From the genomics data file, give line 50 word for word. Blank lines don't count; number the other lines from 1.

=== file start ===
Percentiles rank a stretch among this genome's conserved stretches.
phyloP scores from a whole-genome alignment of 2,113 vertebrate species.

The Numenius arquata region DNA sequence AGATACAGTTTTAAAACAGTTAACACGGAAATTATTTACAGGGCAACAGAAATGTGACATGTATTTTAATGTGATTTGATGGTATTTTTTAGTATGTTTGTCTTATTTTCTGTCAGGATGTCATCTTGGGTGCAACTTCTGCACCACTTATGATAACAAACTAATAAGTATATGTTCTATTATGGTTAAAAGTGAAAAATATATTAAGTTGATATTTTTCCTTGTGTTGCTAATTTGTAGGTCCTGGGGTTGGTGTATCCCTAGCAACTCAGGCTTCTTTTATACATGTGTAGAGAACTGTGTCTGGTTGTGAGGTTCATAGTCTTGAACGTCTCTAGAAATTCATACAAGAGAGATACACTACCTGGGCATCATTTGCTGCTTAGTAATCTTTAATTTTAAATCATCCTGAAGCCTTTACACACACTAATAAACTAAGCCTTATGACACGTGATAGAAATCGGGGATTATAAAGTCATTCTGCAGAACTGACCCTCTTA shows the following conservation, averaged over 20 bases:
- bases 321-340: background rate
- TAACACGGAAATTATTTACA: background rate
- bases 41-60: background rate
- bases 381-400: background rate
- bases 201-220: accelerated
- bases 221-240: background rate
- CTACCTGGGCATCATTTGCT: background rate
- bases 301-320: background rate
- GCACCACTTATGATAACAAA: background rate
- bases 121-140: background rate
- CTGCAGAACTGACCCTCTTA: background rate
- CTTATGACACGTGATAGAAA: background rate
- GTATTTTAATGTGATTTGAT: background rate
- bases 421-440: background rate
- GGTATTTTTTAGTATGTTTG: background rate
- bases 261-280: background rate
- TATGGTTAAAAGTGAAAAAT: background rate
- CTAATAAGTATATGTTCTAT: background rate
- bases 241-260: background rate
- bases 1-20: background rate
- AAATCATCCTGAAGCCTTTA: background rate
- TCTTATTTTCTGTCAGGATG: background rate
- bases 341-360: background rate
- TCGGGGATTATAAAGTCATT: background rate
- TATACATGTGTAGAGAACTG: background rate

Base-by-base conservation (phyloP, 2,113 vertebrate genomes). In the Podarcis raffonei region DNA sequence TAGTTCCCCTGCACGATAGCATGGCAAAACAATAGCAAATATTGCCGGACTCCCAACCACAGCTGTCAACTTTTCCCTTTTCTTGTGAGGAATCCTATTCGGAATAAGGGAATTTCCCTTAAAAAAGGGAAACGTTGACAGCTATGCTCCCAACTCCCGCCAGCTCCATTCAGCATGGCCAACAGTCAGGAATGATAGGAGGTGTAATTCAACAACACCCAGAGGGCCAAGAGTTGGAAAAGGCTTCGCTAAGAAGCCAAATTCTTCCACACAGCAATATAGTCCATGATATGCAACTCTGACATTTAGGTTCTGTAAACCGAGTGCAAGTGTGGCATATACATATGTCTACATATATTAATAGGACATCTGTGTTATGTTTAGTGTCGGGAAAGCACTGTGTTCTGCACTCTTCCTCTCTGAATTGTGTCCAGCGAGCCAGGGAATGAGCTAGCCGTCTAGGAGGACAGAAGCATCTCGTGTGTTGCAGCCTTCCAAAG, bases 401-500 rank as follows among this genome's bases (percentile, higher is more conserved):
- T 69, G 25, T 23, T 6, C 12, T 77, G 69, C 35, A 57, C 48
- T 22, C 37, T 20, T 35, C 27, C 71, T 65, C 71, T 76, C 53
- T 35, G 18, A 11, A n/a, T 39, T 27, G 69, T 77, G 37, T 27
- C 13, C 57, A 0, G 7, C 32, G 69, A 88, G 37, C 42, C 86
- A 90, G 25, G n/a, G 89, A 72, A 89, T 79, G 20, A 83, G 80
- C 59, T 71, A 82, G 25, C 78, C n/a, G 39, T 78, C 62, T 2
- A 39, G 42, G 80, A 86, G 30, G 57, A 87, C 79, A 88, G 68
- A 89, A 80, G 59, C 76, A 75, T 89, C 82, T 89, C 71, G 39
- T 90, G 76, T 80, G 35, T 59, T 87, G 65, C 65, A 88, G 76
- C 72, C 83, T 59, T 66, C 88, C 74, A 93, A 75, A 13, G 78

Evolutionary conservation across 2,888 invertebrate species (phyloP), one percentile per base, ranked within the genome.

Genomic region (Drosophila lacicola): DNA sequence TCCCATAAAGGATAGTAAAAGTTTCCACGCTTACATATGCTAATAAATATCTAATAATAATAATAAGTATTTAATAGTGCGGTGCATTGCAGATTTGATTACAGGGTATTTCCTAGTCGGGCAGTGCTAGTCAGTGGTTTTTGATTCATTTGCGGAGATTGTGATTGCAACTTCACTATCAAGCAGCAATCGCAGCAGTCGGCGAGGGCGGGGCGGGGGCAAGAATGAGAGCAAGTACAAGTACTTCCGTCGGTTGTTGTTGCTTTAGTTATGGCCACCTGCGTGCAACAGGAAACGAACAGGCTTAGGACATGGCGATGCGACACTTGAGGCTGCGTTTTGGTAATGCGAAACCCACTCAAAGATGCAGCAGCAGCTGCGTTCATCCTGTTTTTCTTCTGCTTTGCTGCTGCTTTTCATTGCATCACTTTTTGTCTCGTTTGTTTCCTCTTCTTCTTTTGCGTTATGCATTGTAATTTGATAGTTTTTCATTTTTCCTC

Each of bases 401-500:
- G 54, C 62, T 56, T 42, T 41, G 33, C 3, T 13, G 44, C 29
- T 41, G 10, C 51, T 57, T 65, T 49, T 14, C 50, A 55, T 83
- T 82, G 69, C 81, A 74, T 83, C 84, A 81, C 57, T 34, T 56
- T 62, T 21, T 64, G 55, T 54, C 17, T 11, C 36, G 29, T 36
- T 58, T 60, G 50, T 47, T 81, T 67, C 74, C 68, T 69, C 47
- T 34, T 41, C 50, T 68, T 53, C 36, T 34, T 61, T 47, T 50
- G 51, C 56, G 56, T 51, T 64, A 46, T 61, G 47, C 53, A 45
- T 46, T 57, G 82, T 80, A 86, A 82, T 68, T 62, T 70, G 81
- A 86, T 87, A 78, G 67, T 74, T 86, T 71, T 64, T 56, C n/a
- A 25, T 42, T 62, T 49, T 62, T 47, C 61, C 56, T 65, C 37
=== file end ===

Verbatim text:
- T 46, T 57, G 82, T 80, A 86, A 82, T 68, T 62, T 70, G 81